When adjusted for inflation, spending nudged up 0.1 percent last month after rising 0.2 percent. The sixth straight month of gains in the so-called real consumer spending came as a key inflation gauge fell in April by the most since July last year, pushed down by declining gasoline prices.
That modest rise suggested that consumer spending would slow in the second quarter after accelerating at a 3.4 percent annual pace in the first three months of the year.
"Consumer spending is on a very modest track because income is not growing very much. Wage gain is very low even though job growth has picked up," said Kevin Logan, chief U.S. economist at HSBC Securities in New York.
The economy has been hit by higher taxes and deep government spending cuts as the government tries to slash its budget deficit.
It grew at a 2.4 percent pace in the January-March period, but is expected to slow to a rate of between 1.5 percent and 2.2 percent this quarter because of the government budget cuts, which are already putting a strain on manufacturing.
A price index for consumer spending fell 0.3 percent last month after dipping 0.1 percent in March. A core reading that strips out food and energy costs was flat after rising 0.1 percent the prior month.
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Over the past 12 months, inflation has risen just 0.7 percent, the smallest gain since October 2009 and pushing further below the Federal Reserve's 2 percent target. The index had increased 1.0 percent in the period through March.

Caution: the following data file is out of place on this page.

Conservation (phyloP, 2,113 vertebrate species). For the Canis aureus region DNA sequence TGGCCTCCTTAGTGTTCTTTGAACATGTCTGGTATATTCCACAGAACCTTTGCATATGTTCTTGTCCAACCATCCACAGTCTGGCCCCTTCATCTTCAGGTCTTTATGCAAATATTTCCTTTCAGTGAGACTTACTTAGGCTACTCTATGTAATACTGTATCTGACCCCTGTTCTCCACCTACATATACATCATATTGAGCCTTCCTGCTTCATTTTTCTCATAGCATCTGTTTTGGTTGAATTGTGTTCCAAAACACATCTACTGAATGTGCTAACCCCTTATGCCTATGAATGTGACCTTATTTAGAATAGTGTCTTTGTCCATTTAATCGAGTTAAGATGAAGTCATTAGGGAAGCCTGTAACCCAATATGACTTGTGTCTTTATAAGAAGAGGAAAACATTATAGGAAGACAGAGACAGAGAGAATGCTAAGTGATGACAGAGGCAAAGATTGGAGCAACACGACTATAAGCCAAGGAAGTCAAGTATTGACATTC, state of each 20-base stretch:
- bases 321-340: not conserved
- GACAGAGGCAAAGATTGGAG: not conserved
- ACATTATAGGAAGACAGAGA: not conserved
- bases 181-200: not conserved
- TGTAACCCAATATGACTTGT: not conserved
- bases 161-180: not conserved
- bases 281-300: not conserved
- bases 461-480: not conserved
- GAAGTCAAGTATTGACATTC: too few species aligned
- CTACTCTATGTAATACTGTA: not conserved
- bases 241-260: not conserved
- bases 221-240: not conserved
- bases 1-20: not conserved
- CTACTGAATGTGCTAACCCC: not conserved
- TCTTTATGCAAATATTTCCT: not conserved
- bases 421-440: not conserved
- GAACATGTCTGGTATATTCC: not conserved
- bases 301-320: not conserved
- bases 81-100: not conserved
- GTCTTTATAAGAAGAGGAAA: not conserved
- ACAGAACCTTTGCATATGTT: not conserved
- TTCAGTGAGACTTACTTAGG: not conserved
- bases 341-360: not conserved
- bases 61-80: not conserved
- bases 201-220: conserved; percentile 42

Core prices are up 1.1 percent, the smallest rise since March 2011 and slowing from 1.2 percent in March.
The weak spending and the lack of inflation pressures could dampen market speculation the U.S. central bank might start scaling back monetary easing later this year.
Fed Chairman Ben Bernanke said last week a decision to start tapering the $85 billion in bonds the Fed is buying each month could come at one of its "next few meetings" if the economy appeared set to maintain momentum.
"Certainly, the inflation data suggest the Fed at the moment should not be overly concerned about inflation. That gives them plenty of scope to continue QE," said Logan.